I’m going to be honest – I hated the ending to this book. My initial reaction to this book was “WTF?!?!”  It fit the bill of what looked like was supposed to happen, but I wanted so much more for the characters. They’re crazy. Nick Dunne and Amy Dunne are absolutely maniacs. They ultimately deserve each other, which is sick and twisted. I have such conflicting feelings about Gone Girl. I wanted to love it like all of my friends, but I am just struggling to love it. The writing was dark and twisted – I love myself some dark & twisted. But this took it to a whole separate level.

Rating: ⭐⭐⭐⭐

Book Review: Into the Water by Paula Hawkins

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Release date: May 2, 2017

Publisher: Penguin Random House

Genre: Fiction/Thriller

Premise: A single mother turns up dead at the bottom of the river that runs through town. Earlier in the summer, a vulnerable teenage girl met the same fate. They are not the first women lost to these dark waters, but their deaths disturb the river and its history, dredging up secrets long submerged.

Left behind is a lonely fifteen-year-old girl. Parentless and friendless, she now finds herself in the care of her mother’s sister, a fearful stranger who has been dragged back to the place she deliberately ran from—a place to which she vowed she’d never return.

With the same propulsive writing and acute understanding of human instincts that captivated millions of readers around the world in her explosive debut thriller, The Girl on the Train, Paula Hawkins delivers an urgent, twisting, deeply satisfying read that hinges on the deceptiveness of emotion and memory, as well as the devastating ways that the past can reach a long arm into the present.

Beware a calm surface—you never know what lies beneath.

Thoughts + Feelings:  Into the Water was an average book. It is helping me climb out of my reading slump as I finished it in three nights on the couch. I actually preferred to read it instead of watching a movie that was on television. There was nothing incredible about Hawkin’s writing in this novel. It was just an average, enjoyable book. I have developed a love of thriller novels and while this was definitely an attempt at being a thriller, it just didn’t do it for me.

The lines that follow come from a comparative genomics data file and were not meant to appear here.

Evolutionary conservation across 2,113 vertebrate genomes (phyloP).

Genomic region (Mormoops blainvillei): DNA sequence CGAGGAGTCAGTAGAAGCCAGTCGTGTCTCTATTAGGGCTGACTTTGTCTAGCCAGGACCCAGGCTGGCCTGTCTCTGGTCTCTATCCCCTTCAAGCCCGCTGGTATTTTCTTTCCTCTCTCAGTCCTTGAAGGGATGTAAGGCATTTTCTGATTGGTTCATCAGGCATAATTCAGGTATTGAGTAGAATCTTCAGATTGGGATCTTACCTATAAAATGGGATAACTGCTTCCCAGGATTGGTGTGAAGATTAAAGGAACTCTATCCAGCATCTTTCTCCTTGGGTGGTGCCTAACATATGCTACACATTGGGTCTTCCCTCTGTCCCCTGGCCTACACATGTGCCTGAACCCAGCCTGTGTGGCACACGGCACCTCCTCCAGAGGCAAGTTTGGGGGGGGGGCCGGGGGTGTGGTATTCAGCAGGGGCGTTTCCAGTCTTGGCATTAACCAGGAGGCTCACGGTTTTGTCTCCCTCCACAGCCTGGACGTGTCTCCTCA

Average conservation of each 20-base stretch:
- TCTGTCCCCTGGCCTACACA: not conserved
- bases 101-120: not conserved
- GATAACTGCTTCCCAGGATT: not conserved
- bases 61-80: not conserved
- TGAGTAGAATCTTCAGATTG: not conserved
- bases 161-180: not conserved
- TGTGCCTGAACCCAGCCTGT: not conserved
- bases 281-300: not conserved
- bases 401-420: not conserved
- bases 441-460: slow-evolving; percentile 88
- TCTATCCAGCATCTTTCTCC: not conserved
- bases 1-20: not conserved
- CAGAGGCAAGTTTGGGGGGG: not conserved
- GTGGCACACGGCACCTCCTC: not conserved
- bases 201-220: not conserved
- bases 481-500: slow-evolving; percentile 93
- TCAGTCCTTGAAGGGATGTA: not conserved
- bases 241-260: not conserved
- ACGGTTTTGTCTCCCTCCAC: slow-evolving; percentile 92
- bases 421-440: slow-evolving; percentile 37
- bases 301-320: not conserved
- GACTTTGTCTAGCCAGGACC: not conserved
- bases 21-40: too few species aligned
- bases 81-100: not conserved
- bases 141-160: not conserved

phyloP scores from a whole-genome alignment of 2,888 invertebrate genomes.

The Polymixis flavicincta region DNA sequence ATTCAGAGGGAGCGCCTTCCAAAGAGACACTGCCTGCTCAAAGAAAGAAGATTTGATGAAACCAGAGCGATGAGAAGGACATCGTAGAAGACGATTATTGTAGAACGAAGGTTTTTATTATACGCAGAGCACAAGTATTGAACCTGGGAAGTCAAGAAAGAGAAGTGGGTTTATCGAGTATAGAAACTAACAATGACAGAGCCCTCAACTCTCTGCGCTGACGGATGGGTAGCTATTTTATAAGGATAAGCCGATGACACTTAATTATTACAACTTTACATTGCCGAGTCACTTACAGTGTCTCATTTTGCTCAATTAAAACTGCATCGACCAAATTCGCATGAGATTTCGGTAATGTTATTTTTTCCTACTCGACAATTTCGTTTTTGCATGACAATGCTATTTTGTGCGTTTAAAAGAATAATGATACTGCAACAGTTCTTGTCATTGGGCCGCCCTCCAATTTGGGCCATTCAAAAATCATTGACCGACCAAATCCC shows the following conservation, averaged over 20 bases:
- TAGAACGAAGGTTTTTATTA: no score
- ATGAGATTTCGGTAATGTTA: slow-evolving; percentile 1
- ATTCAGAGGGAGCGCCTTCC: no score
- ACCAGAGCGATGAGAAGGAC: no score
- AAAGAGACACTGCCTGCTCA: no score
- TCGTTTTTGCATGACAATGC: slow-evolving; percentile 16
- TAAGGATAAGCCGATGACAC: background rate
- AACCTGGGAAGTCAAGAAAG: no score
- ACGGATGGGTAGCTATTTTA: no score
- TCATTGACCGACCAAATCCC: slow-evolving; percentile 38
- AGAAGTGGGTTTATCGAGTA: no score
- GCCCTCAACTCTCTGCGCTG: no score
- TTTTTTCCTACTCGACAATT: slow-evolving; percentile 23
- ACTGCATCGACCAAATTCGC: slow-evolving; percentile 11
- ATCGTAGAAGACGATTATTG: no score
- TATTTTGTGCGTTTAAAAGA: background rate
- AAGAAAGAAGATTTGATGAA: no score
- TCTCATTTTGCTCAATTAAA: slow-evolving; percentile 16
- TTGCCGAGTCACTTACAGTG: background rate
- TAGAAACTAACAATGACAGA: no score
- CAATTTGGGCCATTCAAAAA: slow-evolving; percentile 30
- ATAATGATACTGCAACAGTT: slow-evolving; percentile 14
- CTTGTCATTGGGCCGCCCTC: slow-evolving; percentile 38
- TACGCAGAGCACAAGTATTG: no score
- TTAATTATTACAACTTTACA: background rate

One of my initial points of apathy for Into the Water was how many characters there were throughout the novel without a lot of introduction. It seems that some names were just thrown in and you read and flipped through the book trying to figure out if they served some type of importance or if they were just there to be there. Some of the main characters such as Helen and Nickie weren’t even granted full story lines, but they played a key role throughout the novel. And then there is Louise Whitaker who has way too much of a story line. It was a challenge to keep track of all of the characters because there was no clear cut language or personality differences between them. There was not a single good character in the entire book. Mark Henderson = bad; Lena and Jules = bad; Robbie Cannon = bad. You need someone to root for in a 400 page book and there was not a single character that I could stand behind as a good person.

Jules Abbott is a bad sister, but so is Nel. I appreciated how their relationship developed throughout the novel and how Jules came to mother Lena in Nel’s absence. Sean is a cop for goodness sake, and so was Patrick. They are just so unlikable and awful.

I feel like there are some novels that do suspense  and mystery very well and others that just flop. That being said there were parts of the novel where I was on the edge of my couch… and other parts where I fell asleep on said couch with my iPad in my hands. Although it was labeled as mystery, Into the Water was relatively predictable. Many of the thriller novels that I’ve read recently do a good job of keeping main points of the plots secret until you’re ready for the big twist, but in this book some of the plot points were given away in early chapters. Maybe you didn’t catch them; that’s okay. If you did catch it; that’s okay for you too!

Into the Water was an easy book to read – the language was smooth and well-written. If you are looking for a huge twist at the novel, this book is not for you (unless you missed it!). You’ll likely be left disappointed (I was). I was missing the stories of the women who died in the drowning pool. The original legend, while later tied back to the point of the story, would’ve been great to read more about. I want to know more about the women who committed suicide or were killed in the Drowning Pool. Give me more of that and less of the grief of a mom.

Other thoughts: I have not read The Girl on the Train which everyone raves about, so this was my first jump into Paula Hawkin’s writing. I am glad that I started with this novel because from reading other reviews and thoughts I have a feeling that I will enjoy The Girl on the Train even more.

Rating: ⭐⭐⭐